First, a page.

A Moveable Feast: Ernest Hemingway Becomes Enjoyable

Moveable Feast

really don’t get it with Ernest Hemingway. Perhaps I am just historically under informed and his specific style altered the entire scope of the American narrative and I just don’t respect it because I am too used to reading the results and improvements upon it to see it. That’s probably it. However, I just don’t understand what makes him good. His writing has never hit my pallet in a way that didn’t want me to just spit it out or just not want to taste it again. Take The Old Man and the Sea, for instance. I don’t think the novel is good. Plainly, I think it is weak and contrived. So much so that I was certain that I simply didn’t understand it because I thought it was so simplistic. As a result I demanded people older than me read it so they could inevitably see something that I simply could not because I was too young, but no; they saw nothing either and went through the same jarring feeling as me. The feeling of finding out that something you are taught to respect and treasure is actually not really worth your respect or treasuring.

The Sun Also Rises is a decent book. Certainly infinitely better than The Old Man and the Sea, but as far as masterpieces go, I don’t see it either. After reading those two, however, my main crutch became a fear of wanting to read either of Hemingway’s true masterpieces, For Whom the Bell Tolls and A Farewell to Arms. The idea of spending 500+ pages with the man’s writing is simply horrifying. This year, though, I told myself that I would venture into reading memoirs, simultaneously giving Hemingway another shot simply because I knew of a memoir he had written of his time in Paris. A memoir that has been recommended to me countless times by both booktubers and people I interact with on the outernet:  A Moveable Feast.

A Moveable Feast is Hemingway’s account of his time spent in Paris as a young writer. It chronicles his fears of living as a real artist and what it meant to him to act accordingly. He takes you through interactions with Gertrude Stein, James Joyce, Ezra Pound, F. Scott Fitzgerald, Zelda Fitzgerald, Ford Maddox Ford, and a plethora of others. Going in, I really wanted to like it. I wanted Hemingway’s writing to be redeemed and remotely recommendable.  After finishing, I can easily say that A Moveable Feast accomplished that.

Perhaps it is Hemingway being sensitive, but this book just seemed so much more real than anything else I have read from him. In his fiction I have always had extreme difficulties in empathizing or identifying with any of his characters. In this, Hemingway somehow made himself less guarded than he has created any of his characters to be. It was refreshing to see a Hemingway who is something other than the picture of masculinity: Bullfighting, boxing, hunting, guns, etc. Don’t get me wrong, he still is Hemingway. There are a few cringeworthy comments on women, child-rearing, and other things, and I won’t be defending him. Yet as someone who aspires to write, reading Hemingway’s sincere ramblings upon his own feelings of inadequacy as a writer was a comforting and uplifting occurrence. What is most interesting about A Moveable Feast is not his depictions of famous writers or the city of Paris, but rather his own explanations of when he wrote, why he wrote, what he read, why he read it, who he trusted, who gave him the best advice, what this advice was, what habits stuck with him, what novels he didn’t understand, what novels he hated, what novels he loved, and so on and so forth.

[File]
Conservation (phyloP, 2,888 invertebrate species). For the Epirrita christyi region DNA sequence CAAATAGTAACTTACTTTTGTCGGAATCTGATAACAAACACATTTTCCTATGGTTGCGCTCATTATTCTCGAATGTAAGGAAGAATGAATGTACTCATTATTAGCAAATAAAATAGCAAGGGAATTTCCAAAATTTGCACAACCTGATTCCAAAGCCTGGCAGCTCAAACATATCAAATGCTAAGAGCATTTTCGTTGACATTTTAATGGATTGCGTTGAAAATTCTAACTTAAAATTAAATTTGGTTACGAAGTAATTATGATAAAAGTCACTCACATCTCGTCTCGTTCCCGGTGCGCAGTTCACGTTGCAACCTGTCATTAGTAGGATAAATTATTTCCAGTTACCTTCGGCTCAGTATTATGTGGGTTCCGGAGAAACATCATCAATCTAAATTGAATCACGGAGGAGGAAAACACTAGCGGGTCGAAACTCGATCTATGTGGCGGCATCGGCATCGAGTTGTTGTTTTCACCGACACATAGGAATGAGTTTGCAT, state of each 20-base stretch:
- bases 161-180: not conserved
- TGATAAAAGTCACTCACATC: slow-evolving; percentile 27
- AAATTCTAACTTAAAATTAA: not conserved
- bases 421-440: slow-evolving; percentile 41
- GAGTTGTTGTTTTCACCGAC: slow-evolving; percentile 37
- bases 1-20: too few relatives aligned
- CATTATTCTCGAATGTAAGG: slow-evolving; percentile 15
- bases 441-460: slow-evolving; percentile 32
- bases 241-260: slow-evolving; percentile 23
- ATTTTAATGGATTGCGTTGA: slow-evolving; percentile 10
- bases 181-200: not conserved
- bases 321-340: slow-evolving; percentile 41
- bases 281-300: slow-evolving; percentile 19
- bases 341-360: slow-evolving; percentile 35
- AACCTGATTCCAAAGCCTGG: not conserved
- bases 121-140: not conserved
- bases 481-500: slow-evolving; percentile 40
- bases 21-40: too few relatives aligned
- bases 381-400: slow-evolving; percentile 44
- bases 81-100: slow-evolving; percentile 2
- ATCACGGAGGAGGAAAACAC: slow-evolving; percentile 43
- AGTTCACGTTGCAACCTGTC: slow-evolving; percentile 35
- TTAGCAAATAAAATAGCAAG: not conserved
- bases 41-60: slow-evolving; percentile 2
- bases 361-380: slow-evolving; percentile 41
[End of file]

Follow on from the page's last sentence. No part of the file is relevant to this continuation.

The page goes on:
Beyond that, this is the first Hemingway I have encountered in which I was struck by the prose itself. The book is a slow burn. If you read it quickly I believe you do yourself a huge disservice. There are some books that you should read as quickly as you can to enhance the experience, that leaving the book for an extended period of time will cause you to lose the feeling of why it is great, but there are others in which you need to read a section or a chapter and then take a moment to reflect and walk around a bit. A Moveable Feast is certainly part of the latter. It took me significantly longer to read it than it did The Instructions, despite an 800 page difference existing between the two books’ lengths. In the end, it was simply enjoyable but affecting. I can’t place my finger on anything that explains why, but nonetheless I won’t soon be forgetting A Moveable Feast.

Recommended to: Those who have given up on Ernest Hemingway, those who love memoirs, and those who enjoy artists reflecting on art.

Avoid as if it is the Golden State Warriors and you are supposedly good enough to give them a decent game: Hard to tell anyone to stay clear of this book. If you enjoy reading literary fiction and memoir, you should look into it.

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